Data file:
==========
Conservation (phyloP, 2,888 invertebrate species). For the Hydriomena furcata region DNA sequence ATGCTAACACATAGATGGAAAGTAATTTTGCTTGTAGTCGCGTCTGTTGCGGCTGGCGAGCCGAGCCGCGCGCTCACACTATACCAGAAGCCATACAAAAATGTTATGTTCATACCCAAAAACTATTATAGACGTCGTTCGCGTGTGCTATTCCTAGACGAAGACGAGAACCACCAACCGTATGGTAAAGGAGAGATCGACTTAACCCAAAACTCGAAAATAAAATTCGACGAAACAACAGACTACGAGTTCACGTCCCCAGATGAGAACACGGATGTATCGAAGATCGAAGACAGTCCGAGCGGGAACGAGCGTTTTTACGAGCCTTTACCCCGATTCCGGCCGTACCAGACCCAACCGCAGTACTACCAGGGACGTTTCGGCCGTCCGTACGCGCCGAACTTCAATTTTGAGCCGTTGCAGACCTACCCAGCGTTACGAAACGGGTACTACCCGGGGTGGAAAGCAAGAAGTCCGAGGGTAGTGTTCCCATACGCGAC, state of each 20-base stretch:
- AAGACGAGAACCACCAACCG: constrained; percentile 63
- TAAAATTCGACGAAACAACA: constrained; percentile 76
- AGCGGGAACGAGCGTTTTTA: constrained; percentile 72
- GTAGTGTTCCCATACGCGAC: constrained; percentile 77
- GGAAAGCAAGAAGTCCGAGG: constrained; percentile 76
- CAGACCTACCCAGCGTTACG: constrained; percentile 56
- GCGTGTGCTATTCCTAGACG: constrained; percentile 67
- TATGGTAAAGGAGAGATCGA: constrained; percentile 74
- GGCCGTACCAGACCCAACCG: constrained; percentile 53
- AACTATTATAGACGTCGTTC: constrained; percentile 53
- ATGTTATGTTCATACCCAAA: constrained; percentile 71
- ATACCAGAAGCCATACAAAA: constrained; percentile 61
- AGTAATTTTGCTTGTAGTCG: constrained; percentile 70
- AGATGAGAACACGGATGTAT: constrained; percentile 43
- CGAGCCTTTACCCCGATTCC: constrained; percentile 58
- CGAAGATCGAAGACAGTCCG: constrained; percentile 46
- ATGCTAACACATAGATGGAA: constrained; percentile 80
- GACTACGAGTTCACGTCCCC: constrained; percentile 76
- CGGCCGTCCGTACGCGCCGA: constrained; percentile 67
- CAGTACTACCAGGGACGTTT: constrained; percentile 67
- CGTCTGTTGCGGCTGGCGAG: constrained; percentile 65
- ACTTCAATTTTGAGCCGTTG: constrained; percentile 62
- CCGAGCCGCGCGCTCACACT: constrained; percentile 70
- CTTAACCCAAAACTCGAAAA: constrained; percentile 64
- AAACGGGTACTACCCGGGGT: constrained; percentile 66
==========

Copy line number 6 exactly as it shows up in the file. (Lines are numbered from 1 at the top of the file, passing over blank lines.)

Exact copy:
- GGAAAGCAAGAAGTCCGAGG: constrained; percentile 76